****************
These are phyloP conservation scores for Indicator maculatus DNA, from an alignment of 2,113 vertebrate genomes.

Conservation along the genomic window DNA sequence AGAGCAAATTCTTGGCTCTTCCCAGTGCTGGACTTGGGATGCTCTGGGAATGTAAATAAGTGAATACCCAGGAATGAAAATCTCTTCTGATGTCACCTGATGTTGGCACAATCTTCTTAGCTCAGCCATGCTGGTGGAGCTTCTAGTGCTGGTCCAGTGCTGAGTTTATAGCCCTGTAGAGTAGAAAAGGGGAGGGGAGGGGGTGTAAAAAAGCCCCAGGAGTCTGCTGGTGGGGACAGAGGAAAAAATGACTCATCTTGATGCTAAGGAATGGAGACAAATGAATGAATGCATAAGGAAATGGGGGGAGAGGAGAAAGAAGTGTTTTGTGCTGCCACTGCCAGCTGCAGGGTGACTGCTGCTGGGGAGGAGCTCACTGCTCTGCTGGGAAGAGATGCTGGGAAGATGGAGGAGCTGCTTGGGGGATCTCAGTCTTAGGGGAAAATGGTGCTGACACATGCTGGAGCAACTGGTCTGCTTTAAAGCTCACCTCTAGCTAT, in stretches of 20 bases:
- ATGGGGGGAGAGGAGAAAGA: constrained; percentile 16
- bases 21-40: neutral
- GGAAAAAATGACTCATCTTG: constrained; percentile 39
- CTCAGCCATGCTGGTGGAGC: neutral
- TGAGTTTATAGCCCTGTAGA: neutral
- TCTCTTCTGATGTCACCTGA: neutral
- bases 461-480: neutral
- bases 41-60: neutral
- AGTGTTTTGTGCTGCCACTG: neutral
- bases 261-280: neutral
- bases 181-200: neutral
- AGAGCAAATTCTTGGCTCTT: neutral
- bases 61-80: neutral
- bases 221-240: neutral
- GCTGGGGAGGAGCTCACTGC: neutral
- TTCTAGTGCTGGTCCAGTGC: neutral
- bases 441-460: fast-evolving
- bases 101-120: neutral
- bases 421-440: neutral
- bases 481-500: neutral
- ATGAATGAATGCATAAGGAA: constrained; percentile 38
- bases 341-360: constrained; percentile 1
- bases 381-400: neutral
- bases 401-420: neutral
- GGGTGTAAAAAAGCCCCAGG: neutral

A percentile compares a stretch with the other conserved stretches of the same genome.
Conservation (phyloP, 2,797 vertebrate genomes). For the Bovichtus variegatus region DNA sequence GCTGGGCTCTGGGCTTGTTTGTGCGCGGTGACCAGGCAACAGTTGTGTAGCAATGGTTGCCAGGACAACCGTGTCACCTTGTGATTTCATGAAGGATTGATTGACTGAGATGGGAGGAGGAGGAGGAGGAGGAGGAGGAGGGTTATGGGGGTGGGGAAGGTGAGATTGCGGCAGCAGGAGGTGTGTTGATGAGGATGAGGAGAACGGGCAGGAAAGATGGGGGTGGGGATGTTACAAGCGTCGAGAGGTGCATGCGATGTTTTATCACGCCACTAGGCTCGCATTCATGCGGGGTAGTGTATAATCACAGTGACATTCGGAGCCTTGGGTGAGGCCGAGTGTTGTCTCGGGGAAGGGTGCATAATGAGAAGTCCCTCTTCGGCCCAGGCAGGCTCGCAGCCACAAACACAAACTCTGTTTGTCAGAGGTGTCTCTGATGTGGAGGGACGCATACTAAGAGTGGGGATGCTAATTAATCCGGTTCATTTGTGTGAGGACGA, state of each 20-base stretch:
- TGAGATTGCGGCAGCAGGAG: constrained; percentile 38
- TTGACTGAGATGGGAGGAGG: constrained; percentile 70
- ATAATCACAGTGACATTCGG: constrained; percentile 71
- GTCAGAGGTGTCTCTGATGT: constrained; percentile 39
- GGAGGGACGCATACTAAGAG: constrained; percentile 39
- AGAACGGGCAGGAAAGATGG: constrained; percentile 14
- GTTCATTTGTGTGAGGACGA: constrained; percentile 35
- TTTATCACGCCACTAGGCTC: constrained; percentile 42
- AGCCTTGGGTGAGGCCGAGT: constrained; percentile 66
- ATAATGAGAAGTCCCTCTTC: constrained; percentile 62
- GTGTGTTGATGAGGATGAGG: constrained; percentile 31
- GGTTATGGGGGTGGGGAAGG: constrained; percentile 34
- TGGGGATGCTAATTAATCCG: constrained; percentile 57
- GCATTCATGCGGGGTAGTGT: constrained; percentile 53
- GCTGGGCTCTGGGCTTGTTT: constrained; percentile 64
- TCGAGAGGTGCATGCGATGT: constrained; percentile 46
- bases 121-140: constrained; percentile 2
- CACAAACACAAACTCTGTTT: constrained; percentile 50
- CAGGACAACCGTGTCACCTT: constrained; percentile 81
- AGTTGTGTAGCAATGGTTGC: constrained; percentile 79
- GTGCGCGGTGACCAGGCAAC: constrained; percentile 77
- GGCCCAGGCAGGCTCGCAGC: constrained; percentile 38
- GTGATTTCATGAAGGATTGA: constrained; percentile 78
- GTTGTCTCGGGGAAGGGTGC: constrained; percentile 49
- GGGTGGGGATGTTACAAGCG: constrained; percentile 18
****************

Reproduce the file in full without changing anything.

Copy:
These are phyloP conservation scores for Indicator maculatus DNA, from an alignment of 2,113 vertebrate genomes.

Conservation along the genomic window DNA sequence AGAGCAAATTCTTGGCTCTTCCCAGTGCTGGACTTGGGATGCTCTGGGAATGTAAATAAGTGAATACCCAGGAATGAAAATCTCTTCTGATGTCACCTGATGTTGGCACAATCTTCTTAGCTCAGCCATGCTGGTGGAGCTTCTAGTGCTGGTCCAGTGCTGAGTTTATAGCCCTGTAGAGTAGAAAAGGGGAGGGGAGGGGGTGTAAAAAAGCCCCAGGAGTCTGCTGGTGGGGACAGAGGAAAAAATGACTCATCTTGATGCTAAGGAATGGAGACAAATGAATGAATGCATAAGGAAATGGGGGGAGAGGAGAAAGAAGTGTTTTGTGCTGCCACTGCCAGCTGCAGGGTGACTGCTGCTGGGGAGGAGCTCACTGCTCTGCTGGGAAGAGATGCTGGGAAGATGGAGGAGCTGCTTGGGGGATCTCAGTCTTAGGGGAAAATGGTGCTGACACATGCTGGAGCAACTGGTCTGCTTTAAAGCTCACCTCTAGCTAT, in stretches of 20 bases:
- ATGGGGGGAGAGGAGAAAGA: constrained; percentile 16
- bases 21-40: neutral
- GGAAAAAATGACTCATCTTG: constrained; percentile 39
- CTCAGCCATGCTGGTGGAGC: neutral
- TGAGTTTATAGCCCTGTAGA: neutral
- TCTCTTCTGATGTCACCTGA: neutral
- bases 461-480: neutral
- bases 41-60: neutral
- AGTGTTTTGTGCTGCCACTG: neutral
- bases 261-280: neutral
- bases 181-200: neutral
- AGAGCAAATTCTTGGCTCTT: neutral
- bases 61-80: neutral
- bases 221-240: neutral
- GCTGGGGAGGAGCTCACTGC: neutral
- TTCTAGTGCTGGTCCAGTGC: neutral
- bases 441-460: fast-evolving
- bases 101-120: neutral
- bases 421-440: neutral
- bases 481-500: neutral
- ATGAATGAATGCATAAGGAA: constrained; percentile 38
- bases 341-360: constrained; percentile 1
- bases 381-400: neutral
- bases 401-420: neutral
- GGGTGTAAAAAAGCCCCAGG: neutral

A percentile compares a stretch with the other conserved stretches of the same genome.
Conservation (phyloP, 2,797 vertebrate genomes). For the Bovichtus variegatus region DNA sequence GCTGGGCTCTGGGCTTGTTTGTGCGCGGTGACCAGGCAACAGTTGTGTAGCAATGGTTGCCAGGACAACCGTGTCACCTTGTGATTTCATGAAGGATTGATTGACTGAGATGGGAGGAGGAGGAGGAGGAGGAGGAGGAGGGTTATGGGGGTGGGGAAGGTGAGATTGCGGCAGCAGGAGGTGTGTTGATGAGGATGAGGAGAACGGGCAGGAAAGATGGGGGTGGGGATGTTACAAGCGTCGAGAGGTGCATGCGATGTTTTATCACGCCACTAGGCTCGCATTCATGCGGGGTAGTGTATAATCACAGTGACATTCGGAGCCTTGGGTGAGGCCGAGTGTTGTCTCGGGGAAGGGTGCATAATGAGAAGTCCCTCTTCGGCCCAGGCAGGCTCGCAGCCACAAACACAAACTCTGTTTGTCAGAGGTGTCTCTGATGTGGAGGGACGCATACTAAGAGTGGGGATGCTAATTAATCCGGTTCATTTGTGTGAGGACGA, state of each 20-base stretch:
- TGAGATTGCGGCAGCAGGAG: constrained; percentile 38
- TTGACTGAGATGGGAGGAGG: constrained; percentile 70
- ATAATCACAGTGACATTCGG: constrained; percentile 71
- GTCAGAGGTGTCTCTGATGT: constrained; percentile 39
- GGAGGGACGCATACTAAGAG: constrained; percentile 39
- AGAACGGGCAGGAAAGATGG: constrained; percentile 14
- GTTCATTTGTGTGAGGACGA: constrained; percentile 35
- TTTATCACGCCACTAGGCTC: constrained; percentile 42
- AGCCTTGGGTGAGGCCGAGT: constrained; percentile 66
- ATAATGAGAAGTCCCTCTTC: constrained; percentile 62
- GTGTGTTGATGAGGATGAGG: constrained; percentile 31
- GGTTATGGGGGTGGGGAAGG: constrained; percentile 34
- TGGGGATGCTAATTAATCCG: constrained; percentile 57
- GCATTCATGCGGGGTAGTGT: constrained; percentile 53
- GCTGGGCTCTGGGCTTGTTT: constrained; percentile 64
- TCGAGAGGTGCATGCGATGT: constrained; percentile 46
- bases 121-140: constrained; percentile 2
- CACAAACACAAACTCTGTTT: constrained; percentile 50
- CAGGACAACCGTGTCACCTT: constrained; percentile 81
- AGTTGTGTAGCAATGGTTGC: constrained; percentile 79
- GTGCGCGGTGACCAGGCAAC: constrained; percentile 77
- GGCCCAGGCAGGCTCGCAGC: constrained; percentile 38
- GTGATTTCATGAAGGATTGA: constrained; percentile 78
- GTTGTCTCGGGGAAGGGTGC: constrained; percentile 49
- GGGTGGGGATGTTACAAGCG: constrained; percentile 18